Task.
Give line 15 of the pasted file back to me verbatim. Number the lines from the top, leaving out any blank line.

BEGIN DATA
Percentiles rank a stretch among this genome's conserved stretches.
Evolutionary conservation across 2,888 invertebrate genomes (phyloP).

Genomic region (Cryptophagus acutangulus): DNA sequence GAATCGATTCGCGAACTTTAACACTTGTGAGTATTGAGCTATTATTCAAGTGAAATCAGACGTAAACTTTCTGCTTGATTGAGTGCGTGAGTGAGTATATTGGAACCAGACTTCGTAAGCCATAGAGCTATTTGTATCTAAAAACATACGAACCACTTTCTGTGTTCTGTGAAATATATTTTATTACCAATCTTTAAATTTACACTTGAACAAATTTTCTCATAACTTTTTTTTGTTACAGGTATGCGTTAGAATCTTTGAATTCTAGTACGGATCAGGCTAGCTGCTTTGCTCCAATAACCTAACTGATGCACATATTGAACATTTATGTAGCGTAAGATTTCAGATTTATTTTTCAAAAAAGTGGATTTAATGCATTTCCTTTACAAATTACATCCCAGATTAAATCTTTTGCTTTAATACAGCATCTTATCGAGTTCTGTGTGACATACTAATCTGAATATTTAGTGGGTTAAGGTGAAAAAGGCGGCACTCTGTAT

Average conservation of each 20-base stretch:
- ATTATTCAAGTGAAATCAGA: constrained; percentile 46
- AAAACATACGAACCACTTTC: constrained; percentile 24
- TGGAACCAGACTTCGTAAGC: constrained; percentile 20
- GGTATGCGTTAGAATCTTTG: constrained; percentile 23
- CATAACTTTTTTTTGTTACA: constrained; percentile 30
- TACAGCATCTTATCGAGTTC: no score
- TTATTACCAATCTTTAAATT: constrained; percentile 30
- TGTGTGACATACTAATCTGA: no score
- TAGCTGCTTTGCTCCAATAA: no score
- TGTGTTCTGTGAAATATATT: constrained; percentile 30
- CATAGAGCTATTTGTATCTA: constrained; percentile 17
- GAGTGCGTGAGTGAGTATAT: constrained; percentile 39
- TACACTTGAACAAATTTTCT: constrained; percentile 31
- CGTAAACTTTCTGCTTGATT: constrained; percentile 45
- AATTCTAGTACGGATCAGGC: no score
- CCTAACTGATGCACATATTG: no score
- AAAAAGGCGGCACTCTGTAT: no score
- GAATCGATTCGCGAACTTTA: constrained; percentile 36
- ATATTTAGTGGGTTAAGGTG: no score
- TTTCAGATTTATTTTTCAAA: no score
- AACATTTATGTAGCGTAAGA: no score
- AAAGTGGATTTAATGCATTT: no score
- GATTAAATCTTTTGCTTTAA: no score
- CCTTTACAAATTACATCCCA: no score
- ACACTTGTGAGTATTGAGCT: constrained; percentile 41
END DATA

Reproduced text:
- CATAGAGCTATTTGTATCTA: constrained; percentile 17